Sunday, 11 December 2016

The Adventures of Jimmie Dale Part 2( Chapter 16)

Chapter XVI: “Death to the Gray Seal!”

On Jimmie Dale ran. Across on Fourth Avenue he swung on a car that took him to Astor Place. Then striking east once more, making a detour to avoid the Bowery, he ran on at top speed again. To reach the Sanctuary, not before the Magpie should have spread the alarm, that was impossible, but to reach it before the underworld should have had time to recover its breath, as it were, before the underworld should have had time to act–that was his only chance! The Magpie had, at the outside, a start of fifteen minutes; but he, Jimmie Dale, had probably retrieved five minutes of that in the time he had made in getting downtown. That left the Magpie ten to the good. How long would it take the Magpie to bring the underworld swarming like hornets around the Sanctuary?
On Larry the Bat ran. At the Sanctuary were the clothes, the belongings of Jimmie Dale. Could he save Jimmie Dale! If he could get there, change, and get out again, the way was clear for him–as clear as for the Tocsin now. In a few hours the police would have every member of the Crime Club in the trap; there would be no watch any more around his house on Riverside Drive; and he would be free to return there and resume his normal life as Jimmie Dale again if he could make the Sanctuary in time! But let the Magpie get there first, let the underworld tear the place to pieces in its fury as it would do, let them discover that hiding place under the flooring, for instance, and the Gray Seal would not be merely Larry the Bat, but Jimmie Dale as well, and–a cry escaped him even as he ran–it meant ruin, the disgrace of an honoured name, death, crimes without number at his door. Crimes! The Gray Seal had never committed a crime! But the crimes attributed to the Gray Seal he could not disprove, not one of them! He had meant them to appear as crimes– and he had succeeded so well that the Gray Seal’s name, execrated, was a synonym for the most callous, dangerous, and unscrupulous criminal of the age!
He was gasping for breath as finally, making for the side door, he darted into the alleyway that flanked the Sanctuary. What story would the Magpie tell? Not the truth, of course–that would let the Magpie in for what had happened that night, for the Magpie must be well aware that he had shot at least one of the two men in that room. But the truth wasn’t necessary; it was foreign, and had no bearing on the one outstanding fact–the Gray Seal was Larry the Bat. At the present moment the Magpie had a double incentive for “getting” the Gray Seal–the Gray Seal was the only one who could prove murder against him that night in the LaSalle mansion. And afterwards, when the police version of the affair was made public, the Magpie, to save himself, would be careful enough to do or say nothing to contradict “Henry LaSalle’s” confession!
Larry the Bat slipped in through the door, halted there, listened; and then began to mount the rickety stairs, with his silent tread. At the top he paused again. Nothing–no sound! They were not here yet–so far he was in time! He stepped to the Sanctuary door, unlocked it, passed into the squalid, miserable room that had harboured him for so long as Larry the Bat, locked the door behind him, crossed quickly to the window to make sure that the shutters were closed–and then, for the first time, as the gray light streaked in through the interstices, he was conscious that it was already dawn. So much the more need for haste then!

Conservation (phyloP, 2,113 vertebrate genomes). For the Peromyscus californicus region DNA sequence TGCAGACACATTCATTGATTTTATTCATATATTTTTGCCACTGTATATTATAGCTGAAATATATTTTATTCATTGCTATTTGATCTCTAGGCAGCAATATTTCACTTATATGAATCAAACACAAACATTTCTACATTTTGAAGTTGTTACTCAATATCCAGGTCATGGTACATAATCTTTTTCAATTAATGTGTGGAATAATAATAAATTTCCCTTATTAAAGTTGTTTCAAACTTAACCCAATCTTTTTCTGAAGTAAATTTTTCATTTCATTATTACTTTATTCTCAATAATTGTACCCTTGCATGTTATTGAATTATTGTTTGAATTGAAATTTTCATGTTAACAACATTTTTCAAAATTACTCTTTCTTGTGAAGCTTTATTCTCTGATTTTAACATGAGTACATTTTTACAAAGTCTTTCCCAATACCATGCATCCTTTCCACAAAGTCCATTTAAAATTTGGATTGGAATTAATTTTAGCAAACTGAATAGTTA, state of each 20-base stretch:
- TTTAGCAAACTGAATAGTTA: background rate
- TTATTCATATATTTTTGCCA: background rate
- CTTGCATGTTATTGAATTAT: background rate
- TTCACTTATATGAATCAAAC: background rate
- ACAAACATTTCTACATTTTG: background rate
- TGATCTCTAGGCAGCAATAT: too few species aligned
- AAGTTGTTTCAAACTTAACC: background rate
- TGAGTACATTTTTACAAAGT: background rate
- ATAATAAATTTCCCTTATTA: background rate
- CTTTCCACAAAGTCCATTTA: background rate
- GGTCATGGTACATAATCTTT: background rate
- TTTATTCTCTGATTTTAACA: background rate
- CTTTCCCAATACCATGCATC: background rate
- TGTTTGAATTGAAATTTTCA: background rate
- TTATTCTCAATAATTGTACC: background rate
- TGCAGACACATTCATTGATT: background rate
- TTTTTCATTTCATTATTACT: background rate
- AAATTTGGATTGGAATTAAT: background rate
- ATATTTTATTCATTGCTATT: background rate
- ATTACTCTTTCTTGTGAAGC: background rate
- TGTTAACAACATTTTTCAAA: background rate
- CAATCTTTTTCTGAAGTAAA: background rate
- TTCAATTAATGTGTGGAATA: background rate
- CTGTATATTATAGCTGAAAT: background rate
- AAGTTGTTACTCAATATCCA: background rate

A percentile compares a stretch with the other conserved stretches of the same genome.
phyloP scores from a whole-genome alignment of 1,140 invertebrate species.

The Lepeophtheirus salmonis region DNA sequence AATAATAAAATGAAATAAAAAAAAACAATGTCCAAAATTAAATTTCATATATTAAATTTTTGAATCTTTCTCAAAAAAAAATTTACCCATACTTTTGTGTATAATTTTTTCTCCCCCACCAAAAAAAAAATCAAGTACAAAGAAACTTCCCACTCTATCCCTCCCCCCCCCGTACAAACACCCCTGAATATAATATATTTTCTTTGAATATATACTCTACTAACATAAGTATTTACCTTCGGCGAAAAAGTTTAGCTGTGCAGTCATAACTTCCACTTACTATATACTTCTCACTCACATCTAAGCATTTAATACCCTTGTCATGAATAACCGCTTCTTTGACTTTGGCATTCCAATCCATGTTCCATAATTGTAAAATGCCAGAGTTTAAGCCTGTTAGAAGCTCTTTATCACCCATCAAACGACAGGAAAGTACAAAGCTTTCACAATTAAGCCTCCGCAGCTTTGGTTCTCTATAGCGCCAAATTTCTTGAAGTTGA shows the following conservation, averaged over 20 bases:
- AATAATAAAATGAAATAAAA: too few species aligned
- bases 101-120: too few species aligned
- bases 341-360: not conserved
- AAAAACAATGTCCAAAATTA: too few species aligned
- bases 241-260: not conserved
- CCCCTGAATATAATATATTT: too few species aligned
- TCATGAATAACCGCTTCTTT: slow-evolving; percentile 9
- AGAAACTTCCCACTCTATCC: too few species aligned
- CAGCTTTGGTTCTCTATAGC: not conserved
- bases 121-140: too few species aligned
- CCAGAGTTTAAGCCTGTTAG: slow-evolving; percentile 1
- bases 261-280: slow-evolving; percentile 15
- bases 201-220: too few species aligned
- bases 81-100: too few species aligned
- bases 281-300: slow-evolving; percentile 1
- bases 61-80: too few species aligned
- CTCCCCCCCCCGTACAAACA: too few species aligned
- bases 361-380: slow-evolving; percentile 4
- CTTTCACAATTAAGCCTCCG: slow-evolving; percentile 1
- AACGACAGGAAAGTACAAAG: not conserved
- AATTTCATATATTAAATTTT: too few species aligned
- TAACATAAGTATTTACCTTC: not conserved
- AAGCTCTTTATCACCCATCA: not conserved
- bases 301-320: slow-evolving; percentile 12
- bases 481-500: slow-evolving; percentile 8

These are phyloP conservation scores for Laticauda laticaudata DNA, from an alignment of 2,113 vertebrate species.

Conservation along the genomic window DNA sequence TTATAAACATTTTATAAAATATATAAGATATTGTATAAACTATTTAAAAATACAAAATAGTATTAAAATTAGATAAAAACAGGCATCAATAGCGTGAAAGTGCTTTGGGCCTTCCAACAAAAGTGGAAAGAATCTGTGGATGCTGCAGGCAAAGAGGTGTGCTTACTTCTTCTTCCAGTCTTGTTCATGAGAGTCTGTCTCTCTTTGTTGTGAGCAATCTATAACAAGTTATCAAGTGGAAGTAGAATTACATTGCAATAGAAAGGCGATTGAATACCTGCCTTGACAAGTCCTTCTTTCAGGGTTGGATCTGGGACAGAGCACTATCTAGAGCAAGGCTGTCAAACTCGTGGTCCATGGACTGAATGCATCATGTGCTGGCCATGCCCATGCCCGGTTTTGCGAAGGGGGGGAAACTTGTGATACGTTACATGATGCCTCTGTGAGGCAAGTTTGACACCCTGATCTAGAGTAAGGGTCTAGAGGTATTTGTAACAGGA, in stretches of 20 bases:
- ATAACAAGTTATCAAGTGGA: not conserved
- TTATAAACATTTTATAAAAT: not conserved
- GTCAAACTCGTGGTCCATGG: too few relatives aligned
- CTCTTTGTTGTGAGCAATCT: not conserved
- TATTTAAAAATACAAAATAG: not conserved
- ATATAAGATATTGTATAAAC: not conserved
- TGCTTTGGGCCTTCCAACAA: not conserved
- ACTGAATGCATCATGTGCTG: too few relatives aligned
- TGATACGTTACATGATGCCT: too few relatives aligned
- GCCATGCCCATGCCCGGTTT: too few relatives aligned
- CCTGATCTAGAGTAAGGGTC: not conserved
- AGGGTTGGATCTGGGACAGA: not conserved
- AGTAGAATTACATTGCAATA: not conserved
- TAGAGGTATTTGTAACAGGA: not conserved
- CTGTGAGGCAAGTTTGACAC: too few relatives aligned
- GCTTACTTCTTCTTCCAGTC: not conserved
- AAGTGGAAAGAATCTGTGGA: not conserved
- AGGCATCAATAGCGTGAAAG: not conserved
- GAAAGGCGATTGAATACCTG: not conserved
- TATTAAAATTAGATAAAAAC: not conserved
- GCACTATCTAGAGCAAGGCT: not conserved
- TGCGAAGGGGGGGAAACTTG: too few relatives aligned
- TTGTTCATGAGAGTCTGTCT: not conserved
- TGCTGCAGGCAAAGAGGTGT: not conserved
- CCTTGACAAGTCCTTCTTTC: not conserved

He whipped out his revolver and laid it at his hand on the dilapidated table; then the flooring in the corner was up in an instant, and he began to strip off the rags of Larry the Bat. Boots, mismated socks, the torn, patched trousers, the greasy flannel shirt, the threadbare coat, the nondescript slouch hat were thrown in a pile on the floor; and with them, from their hiding- place, the grease paints and heterogeneous collection of make-up accessories. This done, he began to slip on the clothes of Jimmie Dale; and, when half dressed, turned to the table again to remove the characteristic grime, stain, and paint of Larry the Bat from face, hands, wrists, throat, and neck. This was a longer, more arduous task. He reached for the cracked pitcher to pour more water into the basin–and, snatching up his revolver instead, whirled to face the door.
Some one was outside! He had caught the creak of a footstep upon the stairs. In a flash he was across the room and crouched by the door. Yes, the step was nearer now–at the head of the stairs–on the landing. His revolver lifted, holding a steady bead on the door panel. And then there came a low voice:
“Jimmie! Jimmie! Are you there? Quick, Jimmie! Are you there?”
The Tocsin! What was she doing here! Why had he not warned her up there on the avenue, fool that he was, that of all places she was to keep away from here!
She slipped into the room as he unlocked the door.
“They’re coming, Jimmie!” she panted breathlessly. “There’s not an instant to lose! Listen! When the Magpie ran from the house, I ran with him–but it"–she tried to smile–"it wasn’t to obey you, to run away–I had made up my mind I wouldn’t do that–it was to find out from him what had happened. He told me you were the Gray Seal. He did not suspect me. He thinks you were no more than just Larry the Bat to me, as you were to everybody else. He went straight to Chicago Ike’s gambling rooms and found the Skeeter’s gang there–you know them, Red Mose, the Midget, Harve Thoms, and the Skeeter–you remember your fight with them over old Luddy’s diamonds! Well, they have not forgotten, either! They are on their way here, now! The news that you are the Gray Seal is travelling like lightning all through the underworld–there will be a mob here on the Skeeter’s heels. So, Jimmie–quick! Run!”